IDPH director to deliver keynote at UChicago symposium on adolescent mental health

Sameer Vohra will speak at the Center for Chronic Disease Research and Policy’s 11th Annual Research Symposium on October 30.

“The healthiest life possible is physical, mental, and social. That has driven me my entire career,” said Sameer Vohra (MA’15), Director of the Illinois Department of Public Health. Trained in medicine, law, and public policy, Vohra’s career to date offers a uniquely broad perspective on public health.

Now, he is bringing that experience back to his alma mater as the keynote speaker for the University of Chicago Center for Chronic Disease Research and Policy’s 11th Annual Research Symposium: Strengthening Adolescent Mental Health and Health Policy on October 30. Vohra’s lecture, “The State of Illinois’s Adolescent Health: An Illinois Department of Public Health Update,” will focus on mental health challenges after the COVID-19 public health emergency.

Vohra’s health care career is rooted locally. He earned a Master of Arts in public policy from the Harris School of Public Policy and completed his medical residency in pediatrics at UChicago as the first medical resident on the pediatrics and public policy track. He holds medical and law degrees from the University of Southern Illinois and studied political science and science in human culture as an undergraduate at Northwestern University.

In addition to his current role at IDPH, Vohra has previously served on the Illinois State Board of Health, the Illinois Medicaid Advisory Committee, the Governor’s Rural Affairs Council, the Illinois COVID-19 Response Fund Steering Committee as well as national committees for the American Academy of Pediatrics, the Association of American Medical Colleges, the American Medical Association, and on the Board of Trustees for the Illinois State Medical Society and Chicago Medical Society. Prior to assuming the directorship of IDPH, Vohra was the Interim Chair of the Children’s Mental Health Partnership, the Founding Chair of the Department of Population Science and Policy and Associate Professor of Pediatrics, Public Health, Medical Humanities, and Law at the Southern Illinois University School of Medicine in Springfield, Illinois.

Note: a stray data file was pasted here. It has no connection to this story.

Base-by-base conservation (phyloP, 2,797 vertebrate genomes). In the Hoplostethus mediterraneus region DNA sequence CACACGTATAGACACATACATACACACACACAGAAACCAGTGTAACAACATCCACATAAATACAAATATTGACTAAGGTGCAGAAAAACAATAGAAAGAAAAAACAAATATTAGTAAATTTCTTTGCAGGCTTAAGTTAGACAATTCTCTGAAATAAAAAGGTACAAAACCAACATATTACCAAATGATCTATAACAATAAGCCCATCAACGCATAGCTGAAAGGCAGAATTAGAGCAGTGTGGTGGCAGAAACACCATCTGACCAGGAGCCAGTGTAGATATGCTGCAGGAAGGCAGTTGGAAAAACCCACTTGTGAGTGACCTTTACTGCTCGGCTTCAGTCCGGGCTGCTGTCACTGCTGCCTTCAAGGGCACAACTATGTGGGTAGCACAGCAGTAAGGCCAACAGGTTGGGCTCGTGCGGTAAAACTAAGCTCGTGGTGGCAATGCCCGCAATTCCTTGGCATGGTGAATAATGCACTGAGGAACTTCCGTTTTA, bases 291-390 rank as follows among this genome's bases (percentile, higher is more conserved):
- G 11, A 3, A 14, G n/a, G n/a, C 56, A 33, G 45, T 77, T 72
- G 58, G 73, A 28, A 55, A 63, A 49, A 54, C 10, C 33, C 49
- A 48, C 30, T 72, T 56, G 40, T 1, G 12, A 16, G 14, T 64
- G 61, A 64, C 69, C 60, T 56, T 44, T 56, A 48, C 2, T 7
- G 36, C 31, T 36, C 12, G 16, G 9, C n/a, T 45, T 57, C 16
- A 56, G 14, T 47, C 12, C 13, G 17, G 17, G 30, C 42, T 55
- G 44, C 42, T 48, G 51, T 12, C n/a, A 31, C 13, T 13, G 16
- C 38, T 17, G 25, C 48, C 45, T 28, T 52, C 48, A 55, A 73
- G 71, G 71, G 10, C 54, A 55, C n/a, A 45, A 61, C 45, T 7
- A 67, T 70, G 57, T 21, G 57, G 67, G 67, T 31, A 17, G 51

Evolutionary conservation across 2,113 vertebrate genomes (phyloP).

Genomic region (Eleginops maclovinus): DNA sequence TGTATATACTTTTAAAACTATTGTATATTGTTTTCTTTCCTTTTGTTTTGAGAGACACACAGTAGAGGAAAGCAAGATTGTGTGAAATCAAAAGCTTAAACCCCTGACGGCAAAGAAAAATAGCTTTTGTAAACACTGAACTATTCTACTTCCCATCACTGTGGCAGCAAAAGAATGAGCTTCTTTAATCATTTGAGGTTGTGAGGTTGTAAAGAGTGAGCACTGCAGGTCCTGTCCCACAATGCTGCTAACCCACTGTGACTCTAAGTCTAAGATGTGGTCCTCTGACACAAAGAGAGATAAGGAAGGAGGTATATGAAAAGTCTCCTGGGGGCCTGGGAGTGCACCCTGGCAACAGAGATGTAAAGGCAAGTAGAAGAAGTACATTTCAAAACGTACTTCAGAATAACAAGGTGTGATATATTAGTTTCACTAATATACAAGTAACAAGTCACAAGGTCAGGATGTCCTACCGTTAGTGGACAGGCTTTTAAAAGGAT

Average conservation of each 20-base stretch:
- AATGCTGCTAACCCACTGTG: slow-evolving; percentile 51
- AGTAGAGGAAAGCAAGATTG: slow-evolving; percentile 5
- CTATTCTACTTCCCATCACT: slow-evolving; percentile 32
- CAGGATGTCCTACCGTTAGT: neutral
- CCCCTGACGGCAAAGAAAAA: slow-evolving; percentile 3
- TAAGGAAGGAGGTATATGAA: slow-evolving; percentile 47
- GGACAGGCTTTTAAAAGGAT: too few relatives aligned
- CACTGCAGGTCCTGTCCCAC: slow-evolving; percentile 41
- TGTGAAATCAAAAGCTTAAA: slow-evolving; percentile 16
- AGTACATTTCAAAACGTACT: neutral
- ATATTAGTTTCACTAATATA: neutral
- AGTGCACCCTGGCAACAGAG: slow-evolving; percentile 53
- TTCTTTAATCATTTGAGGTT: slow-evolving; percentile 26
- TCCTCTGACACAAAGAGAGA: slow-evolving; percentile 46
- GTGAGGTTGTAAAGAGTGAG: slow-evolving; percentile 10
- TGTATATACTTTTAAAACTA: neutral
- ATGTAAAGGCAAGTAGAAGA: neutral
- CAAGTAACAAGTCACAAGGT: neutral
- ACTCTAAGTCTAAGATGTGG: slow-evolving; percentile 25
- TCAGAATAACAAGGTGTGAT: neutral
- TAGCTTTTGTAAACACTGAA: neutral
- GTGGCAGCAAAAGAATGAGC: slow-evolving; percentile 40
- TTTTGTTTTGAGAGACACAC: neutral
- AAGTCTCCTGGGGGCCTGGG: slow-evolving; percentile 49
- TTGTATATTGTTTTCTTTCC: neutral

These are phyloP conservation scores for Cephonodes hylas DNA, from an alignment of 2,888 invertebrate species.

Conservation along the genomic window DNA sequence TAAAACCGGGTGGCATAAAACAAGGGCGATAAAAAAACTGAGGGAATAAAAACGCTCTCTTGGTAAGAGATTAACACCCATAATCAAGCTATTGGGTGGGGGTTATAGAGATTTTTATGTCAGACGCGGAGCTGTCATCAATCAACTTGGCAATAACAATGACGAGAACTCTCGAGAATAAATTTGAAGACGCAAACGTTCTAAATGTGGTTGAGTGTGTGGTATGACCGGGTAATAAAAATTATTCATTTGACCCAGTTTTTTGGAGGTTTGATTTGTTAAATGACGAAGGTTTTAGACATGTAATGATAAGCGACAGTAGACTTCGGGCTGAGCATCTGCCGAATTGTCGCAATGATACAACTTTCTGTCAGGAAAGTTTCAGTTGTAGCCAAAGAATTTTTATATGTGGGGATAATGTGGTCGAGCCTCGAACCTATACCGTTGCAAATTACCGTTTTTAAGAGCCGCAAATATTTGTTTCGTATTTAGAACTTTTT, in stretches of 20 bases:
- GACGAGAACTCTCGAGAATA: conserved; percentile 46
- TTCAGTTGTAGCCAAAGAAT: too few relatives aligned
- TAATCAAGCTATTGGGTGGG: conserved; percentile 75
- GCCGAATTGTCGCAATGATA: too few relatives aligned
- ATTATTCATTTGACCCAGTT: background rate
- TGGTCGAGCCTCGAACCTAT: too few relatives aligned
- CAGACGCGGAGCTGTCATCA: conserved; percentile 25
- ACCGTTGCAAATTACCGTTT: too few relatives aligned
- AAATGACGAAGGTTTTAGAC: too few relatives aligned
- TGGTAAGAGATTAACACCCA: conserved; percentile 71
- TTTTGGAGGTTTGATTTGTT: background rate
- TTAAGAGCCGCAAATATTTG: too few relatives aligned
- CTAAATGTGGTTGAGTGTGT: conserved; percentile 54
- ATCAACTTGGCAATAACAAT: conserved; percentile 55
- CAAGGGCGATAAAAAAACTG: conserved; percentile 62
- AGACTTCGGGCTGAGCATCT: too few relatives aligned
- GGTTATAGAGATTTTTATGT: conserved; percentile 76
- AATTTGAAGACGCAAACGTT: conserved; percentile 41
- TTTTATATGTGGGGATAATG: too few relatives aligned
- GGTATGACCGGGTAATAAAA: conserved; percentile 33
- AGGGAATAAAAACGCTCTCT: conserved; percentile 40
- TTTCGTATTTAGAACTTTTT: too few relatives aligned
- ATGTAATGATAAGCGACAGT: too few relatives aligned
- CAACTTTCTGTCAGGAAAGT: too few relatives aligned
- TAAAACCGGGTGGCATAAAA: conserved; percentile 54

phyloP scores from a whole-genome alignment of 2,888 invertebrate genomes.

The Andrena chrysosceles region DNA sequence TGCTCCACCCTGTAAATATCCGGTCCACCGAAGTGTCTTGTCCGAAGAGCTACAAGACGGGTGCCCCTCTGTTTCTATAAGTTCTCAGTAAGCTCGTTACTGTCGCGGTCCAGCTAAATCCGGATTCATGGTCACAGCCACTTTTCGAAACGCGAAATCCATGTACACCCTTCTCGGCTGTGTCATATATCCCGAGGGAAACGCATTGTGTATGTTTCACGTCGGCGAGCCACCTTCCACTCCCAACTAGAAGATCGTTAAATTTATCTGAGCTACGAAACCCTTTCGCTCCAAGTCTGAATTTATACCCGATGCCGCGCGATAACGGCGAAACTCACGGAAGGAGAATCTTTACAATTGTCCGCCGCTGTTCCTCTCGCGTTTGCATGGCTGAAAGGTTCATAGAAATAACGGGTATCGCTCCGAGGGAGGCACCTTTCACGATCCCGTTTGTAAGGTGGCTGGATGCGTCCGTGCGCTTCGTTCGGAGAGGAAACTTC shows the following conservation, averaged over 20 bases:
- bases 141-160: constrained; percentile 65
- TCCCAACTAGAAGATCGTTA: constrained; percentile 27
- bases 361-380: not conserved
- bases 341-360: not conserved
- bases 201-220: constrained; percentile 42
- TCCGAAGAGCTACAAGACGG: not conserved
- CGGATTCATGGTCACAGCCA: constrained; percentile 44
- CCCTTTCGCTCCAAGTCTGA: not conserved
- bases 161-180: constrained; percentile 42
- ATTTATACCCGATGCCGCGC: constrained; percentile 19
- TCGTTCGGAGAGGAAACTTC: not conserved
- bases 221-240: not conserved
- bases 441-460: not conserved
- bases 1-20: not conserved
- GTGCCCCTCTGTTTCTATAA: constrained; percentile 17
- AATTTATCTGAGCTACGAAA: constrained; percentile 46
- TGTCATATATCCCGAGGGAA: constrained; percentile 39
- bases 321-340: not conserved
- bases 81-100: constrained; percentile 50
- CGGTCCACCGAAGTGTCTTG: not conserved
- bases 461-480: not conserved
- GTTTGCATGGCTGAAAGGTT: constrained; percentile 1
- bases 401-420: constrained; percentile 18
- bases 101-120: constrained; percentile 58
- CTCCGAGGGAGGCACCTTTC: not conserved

Building the brightest futures for Illinois residents

When Illinois Governor JB Pritzker appointed Vohra to the IDPH leadership in 2022, he said, “Dr. Vohra is accomplished in every sense of the word. His experience and education transcend sectors and fields … [He is] laser-focused on our most vulnerable populations, especially our youth. To say he is a committed public servant would be an understatement.”

“As director of the IDPH, my goal is to improve and build the brightest futures for all our residents across the state of Illinois. That starts with our children and adolescents,” Vohra said.

Citing recent data, he describes the present day as a time of profound mental health challenges for children, adolescents, and their caregivers. “I saw the challenges my patients and their families faced and how much mental health was at the core of what they needed to address to lead the healthiest, most productive lives,” he said, noting that the problem is nationwide. “Forty-four percent of high school students in 2021 reported feeling persistently sad or hopeless, and half the adults ages 18 to 24 reported anxiety and depression symptoms in 2023,” he said.